Matrix production was highly activated by NE and glucose in the Kl. pneumoniae strains. This may explain why Kl. pneumoniae is one of the most common causative organisms of UTIs [28]. Hyperglycemia is frequent in acute patients due to the increased release of stress hormones such as catecholamines and cortisol, but can also result from the cascade effect of proinflammatory cytokines in emergencies such as acute coronary syndrome, pulmonary edema, pulmonary embolism, injuries, severe infections and sepsis [27,28,29,30]. Thus, all these conditions may result in raised levels of NE and glucose in urine and lead to chronic UTIs caused by Klebsiella spp.
The metabolic activity of the Gram-negative uropathogens changed a lot under NE. Thus, Ps. aeruginosa and Kl. pneumoniae were more active at pH 5 and 7 while E. coli was more active at pH 7 and 8. The Gram-positive bacteria showed high metabolic activity under NE only at pH 7. In most cases urine has an acidic pH (close to pH 5–6), so the presence of NE in urine may primarily lead to activation of the Gram-negative pathogens. NE is secreted under conditions of stress in humans. The ability of bacteria to respond to this hormone may have a role in the propagation of infection. Previous investigations have shown significantly elevated urinary NE in diabetic patients with and without UTIs [29,30]. In our study we found that NE and glucose both activated the metabolism of the most frequent uropathogens, such as E. coli, Ps. aeruginosa and Kl. pneumoniae. Our findings are confirmed that, among the drugs associated with an increased risk of development of UTIs, may be immunosuppressants, agents affecting the normal voiding processes together with drugs promoting lithogenesis in the urinary tract or drugs that reduce glucose reabsorption in the kidneys, causing glycosuria [2]. These data can be further used by clinicians in the management of patients with UTI or elevated levels of hormones and glucose in the urine. Based on these data, treatment techniques can be corrected. Due to the spread of antibiotic resistance routine antibiotic therapy can be enhanced by antimicrobial photodynamic therapy (aPDT), which was demonstrated to be effective against various species of uropathogenic bacteria [31]. Thus, if the process is chronicled and there is no effect from antibiotic treatment, an alternative approach based on aPDT with access to the organ cavity through a catheter can be used.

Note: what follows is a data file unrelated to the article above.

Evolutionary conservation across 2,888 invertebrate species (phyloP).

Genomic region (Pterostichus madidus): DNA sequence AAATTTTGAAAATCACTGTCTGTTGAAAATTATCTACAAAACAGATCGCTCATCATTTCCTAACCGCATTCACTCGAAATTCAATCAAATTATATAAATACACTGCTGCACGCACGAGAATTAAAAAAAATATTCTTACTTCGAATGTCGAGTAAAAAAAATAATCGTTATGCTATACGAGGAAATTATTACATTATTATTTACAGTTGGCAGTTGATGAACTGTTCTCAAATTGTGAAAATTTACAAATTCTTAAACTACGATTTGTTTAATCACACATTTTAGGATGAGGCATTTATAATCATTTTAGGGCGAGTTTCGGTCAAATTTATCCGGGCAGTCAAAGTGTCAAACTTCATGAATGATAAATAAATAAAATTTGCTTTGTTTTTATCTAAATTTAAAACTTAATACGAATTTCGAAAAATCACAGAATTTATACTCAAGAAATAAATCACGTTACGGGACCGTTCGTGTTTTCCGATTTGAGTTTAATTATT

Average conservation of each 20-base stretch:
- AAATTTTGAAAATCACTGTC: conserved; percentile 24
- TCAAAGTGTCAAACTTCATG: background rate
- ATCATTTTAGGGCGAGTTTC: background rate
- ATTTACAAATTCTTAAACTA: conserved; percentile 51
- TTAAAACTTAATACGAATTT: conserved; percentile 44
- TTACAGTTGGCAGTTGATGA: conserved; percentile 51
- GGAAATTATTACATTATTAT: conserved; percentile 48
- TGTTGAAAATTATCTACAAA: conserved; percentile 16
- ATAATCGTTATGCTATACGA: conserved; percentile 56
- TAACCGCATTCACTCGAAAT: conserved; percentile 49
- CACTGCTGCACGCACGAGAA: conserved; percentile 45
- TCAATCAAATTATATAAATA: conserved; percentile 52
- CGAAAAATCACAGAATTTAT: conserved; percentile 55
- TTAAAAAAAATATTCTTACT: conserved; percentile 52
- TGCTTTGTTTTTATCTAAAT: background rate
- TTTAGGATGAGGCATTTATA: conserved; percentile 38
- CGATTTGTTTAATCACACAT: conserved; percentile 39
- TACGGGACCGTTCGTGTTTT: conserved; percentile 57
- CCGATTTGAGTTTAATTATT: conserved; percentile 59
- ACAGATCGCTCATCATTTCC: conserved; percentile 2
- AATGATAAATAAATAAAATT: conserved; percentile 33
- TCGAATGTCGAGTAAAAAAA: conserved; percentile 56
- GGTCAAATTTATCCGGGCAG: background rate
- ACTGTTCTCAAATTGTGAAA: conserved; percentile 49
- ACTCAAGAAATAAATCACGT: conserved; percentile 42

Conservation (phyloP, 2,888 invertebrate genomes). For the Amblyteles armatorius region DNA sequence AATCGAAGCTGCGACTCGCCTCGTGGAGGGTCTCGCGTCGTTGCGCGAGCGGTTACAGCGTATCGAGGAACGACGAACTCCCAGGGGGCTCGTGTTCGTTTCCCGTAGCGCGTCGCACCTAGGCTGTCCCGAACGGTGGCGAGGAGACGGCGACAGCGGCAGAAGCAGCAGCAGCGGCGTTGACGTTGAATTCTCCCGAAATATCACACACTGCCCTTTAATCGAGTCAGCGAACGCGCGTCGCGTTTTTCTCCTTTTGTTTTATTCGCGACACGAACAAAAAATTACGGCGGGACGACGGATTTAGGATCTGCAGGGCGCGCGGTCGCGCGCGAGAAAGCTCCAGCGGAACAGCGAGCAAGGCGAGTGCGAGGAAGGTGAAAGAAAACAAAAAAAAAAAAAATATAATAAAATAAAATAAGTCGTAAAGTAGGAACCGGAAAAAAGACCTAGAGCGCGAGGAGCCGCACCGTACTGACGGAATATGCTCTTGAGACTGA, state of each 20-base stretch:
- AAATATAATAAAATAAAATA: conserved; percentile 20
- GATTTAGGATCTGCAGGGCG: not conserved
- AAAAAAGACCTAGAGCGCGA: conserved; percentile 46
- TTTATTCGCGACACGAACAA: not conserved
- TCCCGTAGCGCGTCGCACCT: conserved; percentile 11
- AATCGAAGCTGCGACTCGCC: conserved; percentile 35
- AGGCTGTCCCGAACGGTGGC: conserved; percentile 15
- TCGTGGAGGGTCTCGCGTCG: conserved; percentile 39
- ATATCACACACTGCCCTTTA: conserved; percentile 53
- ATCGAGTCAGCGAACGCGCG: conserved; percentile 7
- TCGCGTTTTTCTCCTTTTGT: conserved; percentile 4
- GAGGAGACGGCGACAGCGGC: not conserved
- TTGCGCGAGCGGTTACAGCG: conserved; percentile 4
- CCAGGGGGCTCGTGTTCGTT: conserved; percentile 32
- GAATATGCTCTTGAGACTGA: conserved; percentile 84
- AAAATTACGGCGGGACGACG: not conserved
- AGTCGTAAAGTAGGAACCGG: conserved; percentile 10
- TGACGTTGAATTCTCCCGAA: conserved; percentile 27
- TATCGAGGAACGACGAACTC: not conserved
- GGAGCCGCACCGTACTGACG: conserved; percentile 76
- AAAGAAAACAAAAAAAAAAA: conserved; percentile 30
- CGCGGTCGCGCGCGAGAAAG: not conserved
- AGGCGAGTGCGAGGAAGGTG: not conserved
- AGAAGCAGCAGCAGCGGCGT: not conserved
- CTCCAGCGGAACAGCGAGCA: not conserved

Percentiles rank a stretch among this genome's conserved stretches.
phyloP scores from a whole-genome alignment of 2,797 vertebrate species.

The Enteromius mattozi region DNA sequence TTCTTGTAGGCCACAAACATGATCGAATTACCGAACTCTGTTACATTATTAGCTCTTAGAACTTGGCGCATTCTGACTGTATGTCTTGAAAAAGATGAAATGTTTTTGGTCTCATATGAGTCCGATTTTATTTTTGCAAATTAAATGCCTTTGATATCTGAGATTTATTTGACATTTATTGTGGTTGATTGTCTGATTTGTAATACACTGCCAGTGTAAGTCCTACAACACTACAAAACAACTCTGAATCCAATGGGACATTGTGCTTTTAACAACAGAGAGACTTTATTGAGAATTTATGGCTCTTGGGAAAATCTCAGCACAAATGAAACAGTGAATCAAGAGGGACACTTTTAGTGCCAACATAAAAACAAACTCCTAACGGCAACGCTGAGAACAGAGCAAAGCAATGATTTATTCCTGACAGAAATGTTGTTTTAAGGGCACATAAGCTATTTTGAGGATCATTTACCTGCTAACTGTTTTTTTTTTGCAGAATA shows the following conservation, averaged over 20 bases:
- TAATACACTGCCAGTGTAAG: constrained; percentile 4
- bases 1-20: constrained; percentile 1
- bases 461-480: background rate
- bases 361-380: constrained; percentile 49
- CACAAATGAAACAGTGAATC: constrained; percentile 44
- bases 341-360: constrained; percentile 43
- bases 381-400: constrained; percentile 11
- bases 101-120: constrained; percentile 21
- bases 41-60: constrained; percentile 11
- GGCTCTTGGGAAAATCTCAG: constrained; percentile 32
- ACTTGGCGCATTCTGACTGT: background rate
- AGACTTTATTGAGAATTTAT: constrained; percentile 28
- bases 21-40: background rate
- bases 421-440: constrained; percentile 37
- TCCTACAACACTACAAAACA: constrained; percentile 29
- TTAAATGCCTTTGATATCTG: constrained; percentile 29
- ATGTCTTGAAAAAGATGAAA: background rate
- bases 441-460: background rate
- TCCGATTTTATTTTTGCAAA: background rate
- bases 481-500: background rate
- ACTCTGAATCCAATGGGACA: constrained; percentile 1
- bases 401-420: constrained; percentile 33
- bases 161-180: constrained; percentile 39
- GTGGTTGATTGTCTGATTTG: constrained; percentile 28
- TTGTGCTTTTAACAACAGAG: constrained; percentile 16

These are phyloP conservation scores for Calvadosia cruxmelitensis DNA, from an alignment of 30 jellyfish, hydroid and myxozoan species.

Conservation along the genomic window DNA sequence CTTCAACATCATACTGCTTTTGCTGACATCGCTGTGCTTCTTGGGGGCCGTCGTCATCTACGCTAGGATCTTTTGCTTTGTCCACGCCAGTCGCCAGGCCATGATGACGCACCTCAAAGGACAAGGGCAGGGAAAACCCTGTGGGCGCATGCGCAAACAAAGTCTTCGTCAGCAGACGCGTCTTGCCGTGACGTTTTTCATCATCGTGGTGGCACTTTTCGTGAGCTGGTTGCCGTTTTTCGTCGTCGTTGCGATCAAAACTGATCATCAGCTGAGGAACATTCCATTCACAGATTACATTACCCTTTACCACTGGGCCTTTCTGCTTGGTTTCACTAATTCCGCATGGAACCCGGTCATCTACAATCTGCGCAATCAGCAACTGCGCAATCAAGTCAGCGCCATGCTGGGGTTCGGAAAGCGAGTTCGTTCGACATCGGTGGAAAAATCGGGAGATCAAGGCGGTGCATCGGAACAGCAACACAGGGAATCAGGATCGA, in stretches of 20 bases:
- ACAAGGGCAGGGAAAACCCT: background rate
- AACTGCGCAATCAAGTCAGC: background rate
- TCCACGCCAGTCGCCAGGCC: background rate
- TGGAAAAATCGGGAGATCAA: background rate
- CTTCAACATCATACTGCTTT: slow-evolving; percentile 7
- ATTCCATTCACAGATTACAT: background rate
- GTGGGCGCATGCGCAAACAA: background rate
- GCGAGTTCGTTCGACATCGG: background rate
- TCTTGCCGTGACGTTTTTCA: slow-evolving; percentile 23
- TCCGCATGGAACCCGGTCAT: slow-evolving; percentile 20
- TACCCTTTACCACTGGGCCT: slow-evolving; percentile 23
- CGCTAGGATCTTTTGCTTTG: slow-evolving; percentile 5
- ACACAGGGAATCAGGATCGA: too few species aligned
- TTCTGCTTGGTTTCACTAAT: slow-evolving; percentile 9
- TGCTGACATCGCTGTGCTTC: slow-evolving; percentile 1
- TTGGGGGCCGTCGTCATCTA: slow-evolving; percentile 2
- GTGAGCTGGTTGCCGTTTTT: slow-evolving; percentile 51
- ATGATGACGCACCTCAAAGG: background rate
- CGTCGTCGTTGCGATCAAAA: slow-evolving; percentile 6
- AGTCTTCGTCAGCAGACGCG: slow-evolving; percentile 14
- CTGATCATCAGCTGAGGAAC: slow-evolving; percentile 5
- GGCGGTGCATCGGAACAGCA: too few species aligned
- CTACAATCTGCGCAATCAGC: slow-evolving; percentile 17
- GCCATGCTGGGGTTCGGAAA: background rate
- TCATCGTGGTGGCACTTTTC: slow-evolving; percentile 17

5. Conclusions

This study has shown that the pH of urine and the presence of soluble molecules such as NE and glucose may affect biomass production, biofilm formation and the metabolic activity of uropathogenic microorganisms. It was also shown that NE and glucose stimulate biomass production of both Gram-negative (E. coli, Ps. aeruginosa and Kl. pneumoniae) and Gram-positive uropathogens (S. aureus and E. faecalis), the metabolic activity (E. coli, Ps. aeruginosa and Kl. pneumoniae) and matrix production in Kl. pneumoniae strains. Thus, NE and glucose in urine may stimulate uropathogenic bacteria to multiply in the urinary tract and lead to persistent infection, especially when the patient is under stress or diabetic.

Author Contributions

Conceptualization, N.I. and V.E.; methodology, A.A., V.E. and N.I.; investigation, A.A., N.I. and O.S.; writing—original draft preparation, N.I. and V.E.; writing—review and editing, V.K.; project administration, O.S.; funding acquisition, V.K. All authors have read and agreed to the published version of the manuscript.


This research was funded by the Russian Science Foundation under grant No. 21-15-00371.


The authors would like to thank Artem Antonyan (N.A. Semashko Nizhny Novgorod regional clinical hospital, Russia) for the provision of urine samples.

Conflicts of Interest

The authors declare no conflict of interest.


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Figure 1. Biomass production of uropathogenic microorganisms is influenced by pH and the presence of NE in PBS.